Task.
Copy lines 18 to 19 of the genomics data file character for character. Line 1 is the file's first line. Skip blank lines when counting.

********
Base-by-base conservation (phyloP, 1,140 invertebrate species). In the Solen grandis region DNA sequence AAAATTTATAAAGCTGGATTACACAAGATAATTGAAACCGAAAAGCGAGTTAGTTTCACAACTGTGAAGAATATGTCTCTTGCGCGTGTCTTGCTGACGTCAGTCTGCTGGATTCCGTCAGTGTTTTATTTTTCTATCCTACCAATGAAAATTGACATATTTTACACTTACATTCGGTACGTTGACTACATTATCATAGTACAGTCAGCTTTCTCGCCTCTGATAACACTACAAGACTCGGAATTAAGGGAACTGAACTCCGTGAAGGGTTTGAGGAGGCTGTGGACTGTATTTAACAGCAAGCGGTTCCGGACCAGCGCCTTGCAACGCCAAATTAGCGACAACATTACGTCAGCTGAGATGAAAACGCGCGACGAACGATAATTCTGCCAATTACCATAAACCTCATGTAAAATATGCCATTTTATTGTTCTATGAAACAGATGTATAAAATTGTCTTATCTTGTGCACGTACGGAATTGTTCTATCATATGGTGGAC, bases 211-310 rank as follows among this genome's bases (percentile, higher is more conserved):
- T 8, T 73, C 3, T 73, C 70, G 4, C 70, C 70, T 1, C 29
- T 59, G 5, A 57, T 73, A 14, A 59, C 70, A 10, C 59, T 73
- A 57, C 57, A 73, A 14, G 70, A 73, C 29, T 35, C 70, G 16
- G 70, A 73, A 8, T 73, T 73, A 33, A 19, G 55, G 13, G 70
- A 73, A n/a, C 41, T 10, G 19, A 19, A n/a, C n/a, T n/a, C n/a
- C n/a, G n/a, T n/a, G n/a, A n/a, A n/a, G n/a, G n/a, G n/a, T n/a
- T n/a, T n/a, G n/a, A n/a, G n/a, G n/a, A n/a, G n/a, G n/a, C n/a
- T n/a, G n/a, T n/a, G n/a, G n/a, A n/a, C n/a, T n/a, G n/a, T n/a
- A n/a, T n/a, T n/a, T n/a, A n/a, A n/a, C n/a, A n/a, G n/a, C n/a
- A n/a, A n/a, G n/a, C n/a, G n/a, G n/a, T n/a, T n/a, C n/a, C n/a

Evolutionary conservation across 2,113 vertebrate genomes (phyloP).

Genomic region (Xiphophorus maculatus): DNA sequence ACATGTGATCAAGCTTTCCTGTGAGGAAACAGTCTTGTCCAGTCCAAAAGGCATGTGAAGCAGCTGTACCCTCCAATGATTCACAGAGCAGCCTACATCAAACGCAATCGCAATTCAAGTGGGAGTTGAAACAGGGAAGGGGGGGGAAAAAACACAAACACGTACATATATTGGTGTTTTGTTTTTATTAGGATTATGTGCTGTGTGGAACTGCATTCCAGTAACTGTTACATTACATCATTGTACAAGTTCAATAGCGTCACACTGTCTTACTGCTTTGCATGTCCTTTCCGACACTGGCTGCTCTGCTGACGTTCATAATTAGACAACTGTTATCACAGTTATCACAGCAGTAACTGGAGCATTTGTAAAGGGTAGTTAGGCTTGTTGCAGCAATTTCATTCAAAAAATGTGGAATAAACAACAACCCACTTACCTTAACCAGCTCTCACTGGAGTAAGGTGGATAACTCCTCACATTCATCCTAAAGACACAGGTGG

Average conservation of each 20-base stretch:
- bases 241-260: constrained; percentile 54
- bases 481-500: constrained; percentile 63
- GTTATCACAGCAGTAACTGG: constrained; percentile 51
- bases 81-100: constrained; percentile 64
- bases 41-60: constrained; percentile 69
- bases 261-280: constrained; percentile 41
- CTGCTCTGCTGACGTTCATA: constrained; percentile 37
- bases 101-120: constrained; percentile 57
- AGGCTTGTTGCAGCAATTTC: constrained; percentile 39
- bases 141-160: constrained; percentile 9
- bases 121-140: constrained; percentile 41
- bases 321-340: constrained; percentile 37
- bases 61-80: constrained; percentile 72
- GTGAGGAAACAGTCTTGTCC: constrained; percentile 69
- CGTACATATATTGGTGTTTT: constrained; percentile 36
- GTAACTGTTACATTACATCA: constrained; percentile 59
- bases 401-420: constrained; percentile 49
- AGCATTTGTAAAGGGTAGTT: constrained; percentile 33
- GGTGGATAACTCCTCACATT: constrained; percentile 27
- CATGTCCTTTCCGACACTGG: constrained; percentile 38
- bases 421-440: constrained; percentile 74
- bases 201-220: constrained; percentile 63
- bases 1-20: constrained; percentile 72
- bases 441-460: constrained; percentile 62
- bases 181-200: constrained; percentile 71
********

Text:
- bases 81-100: constrained; percentile 64
- bases 41-60: constrained; percentile 69